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Why do we want more?

Why do we want more?
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First Published: Fri, Mar 27 2009. 10 40 PM IST

Spoilt for choice: Most of Naish’s views are antithetical to a capitalist society where the consumer is king. Harikrishna Katragadda / Mint
Spoilt for choice: Most of Naish’s views are antithetical to a capitalist society where the consumer is king. Harikrishna Katragadda / Mint
Updated: Fri, Mar 27 2009. 10 40 PM IST
When the editor of Lounge was on a trip across the world last year, I asked her whether she would be going to Tahiti. “Why not drop in there on your way across the Pacific,” I advised her, visions of palm-fringed beaches, hammocks, Gauguin pictures and Somerset Maugham stories swimming before my eyes, “and spend the rest of your life in chilled-out bliss.” That suggestion was half-facetious, which means it was also half-serious.
Spoilt for choice: Most of Naish’s views are antithetical to a capitalist society where the consumer is king. Harikrishna Katragadda / Mint
Most of us have, at some time or the other, harboured fantasies of getting away from it all. The thought of escaping the rat race lurks in our subconscious, prompting hundreds of books and launching the careers of a thousand spiritual gurus.
As the pithy title of John Naish’s new book implies, we should all say “Enough” to most things. Do we really need so much information, do we really need to work so hard, eat so much, buy so much? Naish believes that our culture of excess is based on our Stone Age instincts—when every bit of information came in handy in order to survive, when human beings stuffed themselves with food whenever they could get it, when the more things you stored up for a bad winter, the better your chances of survival were. Naish believes the world has moved on but our brains haven’t. And all this lower-brain stimulation is bringing us ever closer to ecological Armageddon.
So what would Naish have us do? He reminds us of a delightful old Zen joke: “Don’t just do something. Sit there.” Yet, languishing on tropical beaches with amphetamine-laced dreams is the last thing Naish has in mind. Nor does he advocate the power of positive thinking, karma beads, Kabbalah or Deepak Chopra-like New Age stuff. Instead, among the things we can never have enough of, he says, are gratitude, friends, meditation and what he calls connectedness and commitment. He wants us to practise the “nourishing self-denial” that the great Russian author Alexander Solzhenitsyn preached.
Naish’s polemic against consumerism gone mad has a fine old tradition stretching back all the way to Thoreau’s Walden. Writing in 1985, in his foreword to Amusing Ourselves to Death, Neil Postman described how, while the world was worried about the dystopia predicted in George Orwell’s 1984, the nightmare of Aldous Huxley’s Brave New World had already overtaken us. As Postman put it so admirably, “People will come to love their oppression, to adore the technologies that undo their capacities to think... Orwell feared those who would deprive us of information. Huxley feared those who would give us so much that we would be reduced to passivity and egoism”.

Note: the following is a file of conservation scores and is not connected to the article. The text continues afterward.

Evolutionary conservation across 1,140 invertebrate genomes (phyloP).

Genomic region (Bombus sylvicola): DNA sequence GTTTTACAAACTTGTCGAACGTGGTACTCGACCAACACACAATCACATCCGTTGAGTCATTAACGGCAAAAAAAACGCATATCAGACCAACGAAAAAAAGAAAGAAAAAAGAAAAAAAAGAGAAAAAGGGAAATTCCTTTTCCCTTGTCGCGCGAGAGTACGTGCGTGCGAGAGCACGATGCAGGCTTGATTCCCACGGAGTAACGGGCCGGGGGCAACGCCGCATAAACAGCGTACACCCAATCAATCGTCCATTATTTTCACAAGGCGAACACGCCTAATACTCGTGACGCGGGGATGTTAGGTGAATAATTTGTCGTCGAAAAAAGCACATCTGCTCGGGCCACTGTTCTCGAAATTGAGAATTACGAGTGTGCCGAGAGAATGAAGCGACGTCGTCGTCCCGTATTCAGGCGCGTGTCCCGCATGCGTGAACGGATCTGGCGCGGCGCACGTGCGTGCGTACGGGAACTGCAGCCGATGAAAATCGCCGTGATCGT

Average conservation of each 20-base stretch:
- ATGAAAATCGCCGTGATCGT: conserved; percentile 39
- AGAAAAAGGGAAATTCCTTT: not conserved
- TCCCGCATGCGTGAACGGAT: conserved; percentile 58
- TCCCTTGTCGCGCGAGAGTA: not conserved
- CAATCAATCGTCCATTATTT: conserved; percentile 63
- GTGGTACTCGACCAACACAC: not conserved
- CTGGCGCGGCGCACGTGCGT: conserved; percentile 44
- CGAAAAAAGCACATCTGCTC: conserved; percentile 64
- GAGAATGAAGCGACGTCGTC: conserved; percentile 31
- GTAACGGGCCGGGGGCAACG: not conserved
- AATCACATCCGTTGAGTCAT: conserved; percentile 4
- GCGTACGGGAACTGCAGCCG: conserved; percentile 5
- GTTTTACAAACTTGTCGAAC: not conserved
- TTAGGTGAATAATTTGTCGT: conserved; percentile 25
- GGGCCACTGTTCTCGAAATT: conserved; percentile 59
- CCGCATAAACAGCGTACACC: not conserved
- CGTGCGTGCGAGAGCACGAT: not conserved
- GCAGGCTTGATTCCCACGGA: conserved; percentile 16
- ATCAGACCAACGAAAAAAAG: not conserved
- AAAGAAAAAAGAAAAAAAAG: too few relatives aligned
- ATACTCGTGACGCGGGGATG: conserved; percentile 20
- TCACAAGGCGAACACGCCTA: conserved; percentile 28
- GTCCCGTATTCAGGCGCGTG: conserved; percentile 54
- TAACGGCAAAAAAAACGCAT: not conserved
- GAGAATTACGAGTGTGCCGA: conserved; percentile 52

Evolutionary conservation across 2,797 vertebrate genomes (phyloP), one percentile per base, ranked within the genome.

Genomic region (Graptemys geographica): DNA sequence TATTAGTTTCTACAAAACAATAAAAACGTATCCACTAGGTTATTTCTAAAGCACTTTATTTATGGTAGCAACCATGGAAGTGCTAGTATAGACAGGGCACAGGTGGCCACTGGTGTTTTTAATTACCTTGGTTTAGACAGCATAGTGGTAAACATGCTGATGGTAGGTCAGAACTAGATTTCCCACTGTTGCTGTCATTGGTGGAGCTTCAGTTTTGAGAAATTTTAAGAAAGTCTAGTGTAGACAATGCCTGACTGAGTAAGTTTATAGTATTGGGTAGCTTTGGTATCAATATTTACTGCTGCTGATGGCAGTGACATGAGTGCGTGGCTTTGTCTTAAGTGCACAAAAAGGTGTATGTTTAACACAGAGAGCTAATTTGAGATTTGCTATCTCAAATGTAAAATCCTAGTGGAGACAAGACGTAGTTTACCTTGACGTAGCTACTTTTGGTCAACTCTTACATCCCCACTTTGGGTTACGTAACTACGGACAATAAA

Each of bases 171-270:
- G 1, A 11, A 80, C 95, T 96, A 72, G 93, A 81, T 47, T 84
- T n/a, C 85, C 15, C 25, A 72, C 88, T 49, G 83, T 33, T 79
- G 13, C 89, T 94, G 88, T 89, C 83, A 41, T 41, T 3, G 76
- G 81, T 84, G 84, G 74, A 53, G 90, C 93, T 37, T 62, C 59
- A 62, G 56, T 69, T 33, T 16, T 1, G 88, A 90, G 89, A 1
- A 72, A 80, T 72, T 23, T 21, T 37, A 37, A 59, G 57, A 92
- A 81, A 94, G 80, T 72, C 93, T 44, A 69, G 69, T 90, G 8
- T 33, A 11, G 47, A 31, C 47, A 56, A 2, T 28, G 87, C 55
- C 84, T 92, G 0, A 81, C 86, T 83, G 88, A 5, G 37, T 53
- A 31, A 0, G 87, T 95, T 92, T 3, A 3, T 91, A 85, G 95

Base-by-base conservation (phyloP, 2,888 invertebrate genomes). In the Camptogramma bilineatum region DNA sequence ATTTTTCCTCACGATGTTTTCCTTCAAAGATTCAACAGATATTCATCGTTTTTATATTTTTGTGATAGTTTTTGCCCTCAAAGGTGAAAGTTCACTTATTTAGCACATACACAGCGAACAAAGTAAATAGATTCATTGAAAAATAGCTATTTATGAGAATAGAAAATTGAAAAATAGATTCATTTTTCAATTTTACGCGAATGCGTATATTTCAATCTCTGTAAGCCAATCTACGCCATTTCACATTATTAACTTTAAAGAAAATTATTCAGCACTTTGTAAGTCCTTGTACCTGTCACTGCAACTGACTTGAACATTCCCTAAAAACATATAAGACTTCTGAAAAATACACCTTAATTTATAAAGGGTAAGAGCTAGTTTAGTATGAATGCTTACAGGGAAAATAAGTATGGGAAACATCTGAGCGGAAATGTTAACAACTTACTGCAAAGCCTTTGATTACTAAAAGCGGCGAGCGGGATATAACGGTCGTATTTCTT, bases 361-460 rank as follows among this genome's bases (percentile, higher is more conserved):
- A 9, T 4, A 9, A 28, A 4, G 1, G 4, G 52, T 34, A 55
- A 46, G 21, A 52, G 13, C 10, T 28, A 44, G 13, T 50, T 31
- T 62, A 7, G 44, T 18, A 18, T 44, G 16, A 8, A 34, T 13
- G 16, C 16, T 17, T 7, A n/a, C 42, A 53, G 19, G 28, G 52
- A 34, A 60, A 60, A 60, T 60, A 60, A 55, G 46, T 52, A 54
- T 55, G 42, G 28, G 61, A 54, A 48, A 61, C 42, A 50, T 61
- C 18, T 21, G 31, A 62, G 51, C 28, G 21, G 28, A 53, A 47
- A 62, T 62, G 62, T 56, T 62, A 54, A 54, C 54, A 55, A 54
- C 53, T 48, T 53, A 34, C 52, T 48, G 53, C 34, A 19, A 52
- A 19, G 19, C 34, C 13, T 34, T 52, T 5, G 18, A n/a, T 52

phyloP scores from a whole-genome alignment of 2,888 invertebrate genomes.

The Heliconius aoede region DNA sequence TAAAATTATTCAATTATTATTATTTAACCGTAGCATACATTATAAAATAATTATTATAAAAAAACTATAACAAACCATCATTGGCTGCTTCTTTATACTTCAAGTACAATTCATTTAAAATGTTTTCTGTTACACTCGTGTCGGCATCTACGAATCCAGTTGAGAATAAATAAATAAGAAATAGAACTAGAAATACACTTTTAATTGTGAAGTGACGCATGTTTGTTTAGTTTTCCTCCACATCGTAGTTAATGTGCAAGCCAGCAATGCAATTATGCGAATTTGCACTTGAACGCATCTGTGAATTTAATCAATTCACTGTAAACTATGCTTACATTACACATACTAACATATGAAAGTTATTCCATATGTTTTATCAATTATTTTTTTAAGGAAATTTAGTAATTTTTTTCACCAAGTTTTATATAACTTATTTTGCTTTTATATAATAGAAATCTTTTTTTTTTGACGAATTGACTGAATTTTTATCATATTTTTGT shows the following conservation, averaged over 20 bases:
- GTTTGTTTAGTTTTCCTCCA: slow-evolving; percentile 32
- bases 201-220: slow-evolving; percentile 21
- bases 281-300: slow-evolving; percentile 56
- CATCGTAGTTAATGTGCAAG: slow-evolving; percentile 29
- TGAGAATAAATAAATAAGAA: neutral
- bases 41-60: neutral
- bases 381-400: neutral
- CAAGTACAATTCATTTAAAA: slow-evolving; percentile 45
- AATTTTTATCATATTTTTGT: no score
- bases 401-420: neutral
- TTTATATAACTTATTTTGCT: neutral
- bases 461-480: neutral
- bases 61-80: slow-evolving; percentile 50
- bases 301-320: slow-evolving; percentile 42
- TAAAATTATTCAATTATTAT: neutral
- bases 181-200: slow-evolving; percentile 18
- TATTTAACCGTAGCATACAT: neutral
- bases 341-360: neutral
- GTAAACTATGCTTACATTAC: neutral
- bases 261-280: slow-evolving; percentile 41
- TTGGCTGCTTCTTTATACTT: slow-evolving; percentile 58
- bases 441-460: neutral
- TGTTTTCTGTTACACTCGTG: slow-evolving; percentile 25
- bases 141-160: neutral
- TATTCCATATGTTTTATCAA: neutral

There are several problems with Naish’s vision. The first is that capitalism is unlikely to take kindly to the notion of people consuming less. Indeed, the system’s very basis is the conversion of everything into a commodity that can be bought or sold. At this very moment, everything possible is being done to try and ensure that the US consumer, the titan who has held up the world economy in recent years, doesn’t wilt under the strain.
The second is that in the developing world, many of our fellow citizens live in conditions of acute deprivation, and to them the idea of saying enough to growth would seem like a bad joke in poor taste. But then, they’re not the audience this book is intended for.
Perhaps the most acute objection to Naish’s premise comes from an economist who wrote about the subject as far back as 1930. In his essay, “Economic Possibilities for Our Grandchildren”, Lord Keynes predicted a time of such abundance for the economy a hundred years later that the main problem would be not to accumulate more wealth, but how best to enjoy it.
Naish’s book is weakest when he writes about how we should start living once we’ve decided we’ve had enough of the rat race. As Keynes pointed out, “It will be those peoples, who can keep alive and cultivate into a fuller perfection, the art of life itself and do not sell themselves for the means of life, who will be able to enjoy the abundance when it comes.” Those people, unfortunately, are a tiny minority.
Manas Chakravarty, a consulting editor for Mint, writes the weekly columns Capital Account, for Mint, and Loose Canon, for Hindustan Times.
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First Published: Fri, Mar 27 2009. 10 40 PM IST